I sure was lucky for I wouldn't have given a dime for my chances many a time. I was hit once on the head by shrapnel, knocking me down, and putting a hole in my helmet. If it hadn't been for my helmet I don't expect I would be writing today.

Well Gertie, we are up in Germany in the Army of occupation, but I think we are going to be relieved soon and maybe get started back to the U.S.A. How is your father, Homer, and the children? Give them my best wishes. Hoping to see you all soon. I am sure getting tired of this life over here. We drill almost every day. Took a hike today.

And maybe you think I don't miss Glen. Him and I always went together in the drives and I sure felt bad and will feel worse when we start back without him. Not only I felt bad, but the whole Company did, for Glen was a fine soldier and liked by all who knew him. Our Lieutenant told me he was going to write and tell you all the particulars and perhaps you have got his letter since you wrote. Hoping this finds you all well. I will close.
With my best wishes to all
I am as ever a friend.
Sgt. M. F. Pendergast, Co. C 356th Inf., American E. F., A.P.O. 761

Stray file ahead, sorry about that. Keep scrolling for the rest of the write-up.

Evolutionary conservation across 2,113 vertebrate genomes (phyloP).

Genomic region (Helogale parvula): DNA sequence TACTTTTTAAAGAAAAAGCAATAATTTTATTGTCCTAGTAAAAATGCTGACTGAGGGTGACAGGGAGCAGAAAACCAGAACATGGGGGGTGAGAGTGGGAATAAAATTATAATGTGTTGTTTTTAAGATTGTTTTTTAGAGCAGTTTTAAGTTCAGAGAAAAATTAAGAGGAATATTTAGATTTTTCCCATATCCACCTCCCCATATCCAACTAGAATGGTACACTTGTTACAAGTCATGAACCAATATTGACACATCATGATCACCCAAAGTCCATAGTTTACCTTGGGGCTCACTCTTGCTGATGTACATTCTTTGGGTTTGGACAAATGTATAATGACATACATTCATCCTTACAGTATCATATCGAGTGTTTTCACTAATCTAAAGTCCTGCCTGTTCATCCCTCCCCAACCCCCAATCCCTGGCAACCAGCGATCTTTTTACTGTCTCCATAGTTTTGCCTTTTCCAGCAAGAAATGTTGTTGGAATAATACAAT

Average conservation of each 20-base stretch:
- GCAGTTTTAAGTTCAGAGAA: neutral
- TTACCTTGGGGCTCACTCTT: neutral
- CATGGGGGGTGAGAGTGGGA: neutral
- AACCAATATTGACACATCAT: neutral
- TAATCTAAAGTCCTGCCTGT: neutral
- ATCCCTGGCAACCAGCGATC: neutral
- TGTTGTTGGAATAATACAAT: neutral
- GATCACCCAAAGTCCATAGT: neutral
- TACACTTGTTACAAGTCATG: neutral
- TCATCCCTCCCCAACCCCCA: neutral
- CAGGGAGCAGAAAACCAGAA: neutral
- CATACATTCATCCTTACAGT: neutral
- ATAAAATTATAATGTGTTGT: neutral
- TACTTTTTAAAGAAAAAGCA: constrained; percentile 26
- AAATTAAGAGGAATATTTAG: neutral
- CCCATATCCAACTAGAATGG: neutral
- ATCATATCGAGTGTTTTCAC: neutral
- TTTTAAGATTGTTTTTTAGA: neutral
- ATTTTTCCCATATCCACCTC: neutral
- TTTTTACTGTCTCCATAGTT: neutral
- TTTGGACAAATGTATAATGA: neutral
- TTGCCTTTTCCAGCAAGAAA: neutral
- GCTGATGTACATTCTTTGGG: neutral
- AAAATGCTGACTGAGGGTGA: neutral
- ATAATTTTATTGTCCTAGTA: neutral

Thirty one soldiers from Livingston Co. MO died either from disease or fighting in France during WWI. In 1921, Glen's body was returned to the United States and he was buried at the family burial site in May cemetery. The Thursday, April 14, 1921, Chula News contained the following article:

Burial of Sergeant Glen Humphreys

The funeral of Sergeant Glen Humphreys, killed in France on November 10, 1918, while engaged in the final battle of the World War, was brought back from France and laid to rest in the family burial ground at the May cemetery. The funeral was conducted by Rev. Warren P. Clark of Chillicothe at the Centenary church Sunday afternoon at 2:30 o'clock. Appropriate music was rendered by a male quartette from Chillicothe. Prayer by the army chaplain. Lesson was read from John, 14th chapter, and portion of 14th chapter of Revelation.

The appreciation of the service this gallant young soldier rendered in behalf of his country was shown by the large attendance at the last sad rites, the largest crowd of friends and relatives that ever assembled together at a funeral in this county. The procession was over three miles long - one continuous line of automobiles.

The final service at the grave was conducted by his comrades with military honors. The whole community feels sad at the loss of the best of young manhood who gave their best service and their lives for their country of which they served. May the blessings of God rest on the family and the whole community of which he was a part.

Glen Humphrey image

My beautiful picture My beautiful picture